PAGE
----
While manual testing makes it time and resource intensive to effectively manage multiple testbeds, automation has the potential to alleviate that hurdle significantly. Crucially, to automate for this use case in particular testers will need to be able to control the latest, most cutting-edge devices right out of the box.
While an automation solution that uses rooted or simulated devices might increase test coverage, it could have deleterious effect on test quality, considering that the point of a testbed is to replicate real network conditions as closely as possible.
Thus, for something like 5G testbed verification, testers would want to be able to control a sample of devices that’s representative of the current market, not to mention the latest routers and other network elements.
Once the relevant devices (plus 1-2 attenuators to ensure and control radio frequency power and network domain—2G, 3G, 4G, 5G, Wi-Fi, etc.) are set up, it’s just a matter of either identifying the right test cases from an existing library or scripting up your own (which, in a keyword-based framework is relatively quick and easy).
These tests can be set to run in the background of your testbed without any human intervention, 24 hours a day. All of a sudden, a task that seemed to be so time and resource intensive as to make a decent ROI look improbable becomes eminently manageable.
Rather than laboriously testing half a dozen use cases by hand per day, testers can easily achieve high degrees of test coverage while getting automated, keyword triggered alerts as bugs and service gaps become apparent.
Implications of Testbed Availability for Telecoms
Automation of the sort that we’ve been discussing above has the potential to greatly reduce costs, making it possible for telco operators to run multiple testbeds at once without stretching their resources too thin.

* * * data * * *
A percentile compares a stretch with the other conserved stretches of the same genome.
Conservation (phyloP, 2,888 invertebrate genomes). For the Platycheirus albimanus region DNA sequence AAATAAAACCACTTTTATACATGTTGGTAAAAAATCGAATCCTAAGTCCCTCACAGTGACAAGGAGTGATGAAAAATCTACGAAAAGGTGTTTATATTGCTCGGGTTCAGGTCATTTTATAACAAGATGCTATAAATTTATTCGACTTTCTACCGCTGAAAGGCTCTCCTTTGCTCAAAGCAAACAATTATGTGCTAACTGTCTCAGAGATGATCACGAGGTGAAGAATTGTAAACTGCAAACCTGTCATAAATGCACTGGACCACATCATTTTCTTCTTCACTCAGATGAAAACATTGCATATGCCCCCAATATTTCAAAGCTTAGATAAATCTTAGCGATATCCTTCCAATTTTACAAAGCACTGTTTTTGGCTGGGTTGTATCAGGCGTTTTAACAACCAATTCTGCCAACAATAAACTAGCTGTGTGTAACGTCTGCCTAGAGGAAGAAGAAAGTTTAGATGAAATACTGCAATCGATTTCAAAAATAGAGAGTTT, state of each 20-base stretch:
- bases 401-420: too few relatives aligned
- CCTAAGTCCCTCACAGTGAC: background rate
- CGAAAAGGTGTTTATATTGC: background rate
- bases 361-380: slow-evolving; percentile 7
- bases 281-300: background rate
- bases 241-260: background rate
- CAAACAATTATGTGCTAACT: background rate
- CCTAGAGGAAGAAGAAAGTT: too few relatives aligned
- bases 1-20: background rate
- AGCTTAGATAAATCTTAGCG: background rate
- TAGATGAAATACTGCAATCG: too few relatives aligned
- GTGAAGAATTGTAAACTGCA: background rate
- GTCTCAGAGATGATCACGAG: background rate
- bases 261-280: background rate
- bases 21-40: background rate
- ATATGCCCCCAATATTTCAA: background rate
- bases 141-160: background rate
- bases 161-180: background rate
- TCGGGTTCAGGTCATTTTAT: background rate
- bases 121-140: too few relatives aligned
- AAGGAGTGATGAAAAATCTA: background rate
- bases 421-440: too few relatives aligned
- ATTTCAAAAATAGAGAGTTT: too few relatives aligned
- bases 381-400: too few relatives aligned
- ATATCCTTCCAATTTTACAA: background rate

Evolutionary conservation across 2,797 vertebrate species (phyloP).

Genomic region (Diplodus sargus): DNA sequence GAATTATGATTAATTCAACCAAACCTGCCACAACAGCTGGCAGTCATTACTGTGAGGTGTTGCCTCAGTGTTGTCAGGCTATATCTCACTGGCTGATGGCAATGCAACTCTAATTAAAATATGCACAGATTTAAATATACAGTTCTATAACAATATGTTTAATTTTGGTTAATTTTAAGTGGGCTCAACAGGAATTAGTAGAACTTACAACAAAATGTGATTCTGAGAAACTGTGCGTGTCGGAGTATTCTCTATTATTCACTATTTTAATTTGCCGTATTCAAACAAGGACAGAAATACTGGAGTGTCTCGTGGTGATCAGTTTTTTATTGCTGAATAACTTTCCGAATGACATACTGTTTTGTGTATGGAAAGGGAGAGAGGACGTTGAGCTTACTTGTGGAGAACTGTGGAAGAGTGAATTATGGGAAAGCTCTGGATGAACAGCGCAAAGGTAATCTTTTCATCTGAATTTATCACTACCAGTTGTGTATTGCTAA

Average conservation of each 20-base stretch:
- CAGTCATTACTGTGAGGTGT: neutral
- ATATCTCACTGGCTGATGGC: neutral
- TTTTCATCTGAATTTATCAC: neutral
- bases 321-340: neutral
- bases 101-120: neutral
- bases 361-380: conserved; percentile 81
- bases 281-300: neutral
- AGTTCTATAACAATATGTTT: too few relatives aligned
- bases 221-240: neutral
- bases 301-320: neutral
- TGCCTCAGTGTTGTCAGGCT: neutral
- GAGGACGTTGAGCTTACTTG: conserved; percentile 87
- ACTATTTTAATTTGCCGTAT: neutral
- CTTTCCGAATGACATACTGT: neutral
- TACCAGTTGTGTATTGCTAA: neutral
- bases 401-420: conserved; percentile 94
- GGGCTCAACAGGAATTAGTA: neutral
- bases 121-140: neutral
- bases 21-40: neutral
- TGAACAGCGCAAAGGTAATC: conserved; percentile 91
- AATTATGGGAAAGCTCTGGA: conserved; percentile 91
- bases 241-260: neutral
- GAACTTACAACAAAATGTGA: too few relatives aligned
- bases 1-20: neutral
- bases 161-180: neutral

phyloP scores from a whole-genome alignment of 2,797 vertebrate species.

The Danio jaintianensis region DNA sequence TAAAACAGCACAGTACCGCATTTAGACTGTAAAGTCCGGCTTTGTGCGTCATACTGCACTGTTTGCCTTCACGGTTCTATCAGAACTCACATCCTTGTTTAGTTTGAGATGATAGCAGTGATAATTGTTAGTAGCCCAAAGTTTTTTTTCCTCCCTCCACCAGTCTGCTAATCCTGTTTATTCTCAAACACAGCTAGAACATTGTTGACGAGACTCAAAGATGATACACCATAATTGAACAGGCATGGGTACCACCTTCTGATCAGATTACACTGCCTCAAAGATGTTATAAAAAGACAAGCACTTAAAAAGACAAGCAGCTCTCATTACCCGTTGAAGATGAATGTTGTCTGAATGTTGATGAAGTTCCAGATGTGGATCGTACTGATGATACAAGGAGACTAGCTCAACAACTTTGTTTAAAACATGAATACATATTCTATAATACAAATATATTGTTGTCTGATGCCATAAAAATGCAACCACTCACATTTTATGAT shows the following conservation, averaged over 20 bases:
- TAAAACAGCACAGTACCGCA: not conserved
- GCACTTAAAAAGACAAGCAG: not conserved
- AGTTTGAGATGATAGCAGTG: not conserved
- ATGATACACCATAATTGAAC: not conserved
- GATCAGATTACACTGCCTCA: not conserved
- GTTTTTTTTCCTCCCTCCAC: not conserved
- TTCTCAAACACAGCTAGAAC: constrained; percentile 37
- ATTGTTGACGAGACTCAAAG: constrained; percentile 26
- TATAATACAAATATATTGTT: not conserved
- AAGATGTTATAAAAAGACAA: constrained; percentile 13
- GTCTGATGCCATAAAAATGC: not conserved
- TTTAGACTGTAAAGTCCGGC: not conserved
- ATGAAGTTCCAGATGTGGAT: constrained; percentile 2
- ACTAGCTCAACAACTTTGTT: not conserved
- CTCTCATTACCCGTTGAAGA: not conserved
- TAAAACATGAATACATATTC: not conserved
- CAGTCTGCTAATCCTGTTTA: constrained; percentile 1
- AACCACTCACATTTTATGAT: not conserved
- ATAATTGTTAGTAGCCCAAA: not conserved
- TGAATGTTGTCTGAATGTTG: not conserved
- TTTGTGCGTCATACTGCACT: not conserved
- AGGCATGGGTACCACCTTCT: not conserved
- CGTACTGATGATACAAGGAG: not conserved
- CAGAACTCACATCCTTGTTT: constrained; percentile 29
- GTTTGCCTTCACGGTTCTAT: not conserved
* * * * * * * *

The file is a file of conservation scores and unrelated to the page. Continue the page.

This should be thought of as a win in its own right—but it’s not the only potential benefit to automating. Because your engineers will be able to devote more time to addressing root causes and to coming up with innovative solutions within those testbeds (rather than simply running tests ad nauseam).
They might experience improved job satisfaction, reducing test engineer churn. By the same token, if testers are able to devote more time to finding root causes in their test lab operations, they can refine new service offerings more quickly, leading to faster time-to-market.
Of course, the ultimate goal here is to add value for your customers—which is the whole point of developing exciting new services (be they 5G rollouts, expansions into a new area, or new IoT integrations) in the first place.
They’re the ones who decide whether or not to subscribe to your service or use your products—which is why anything you can do to put the focus of your test engineers on customers, rather than technical minutiae, can create a significant advantage for your business.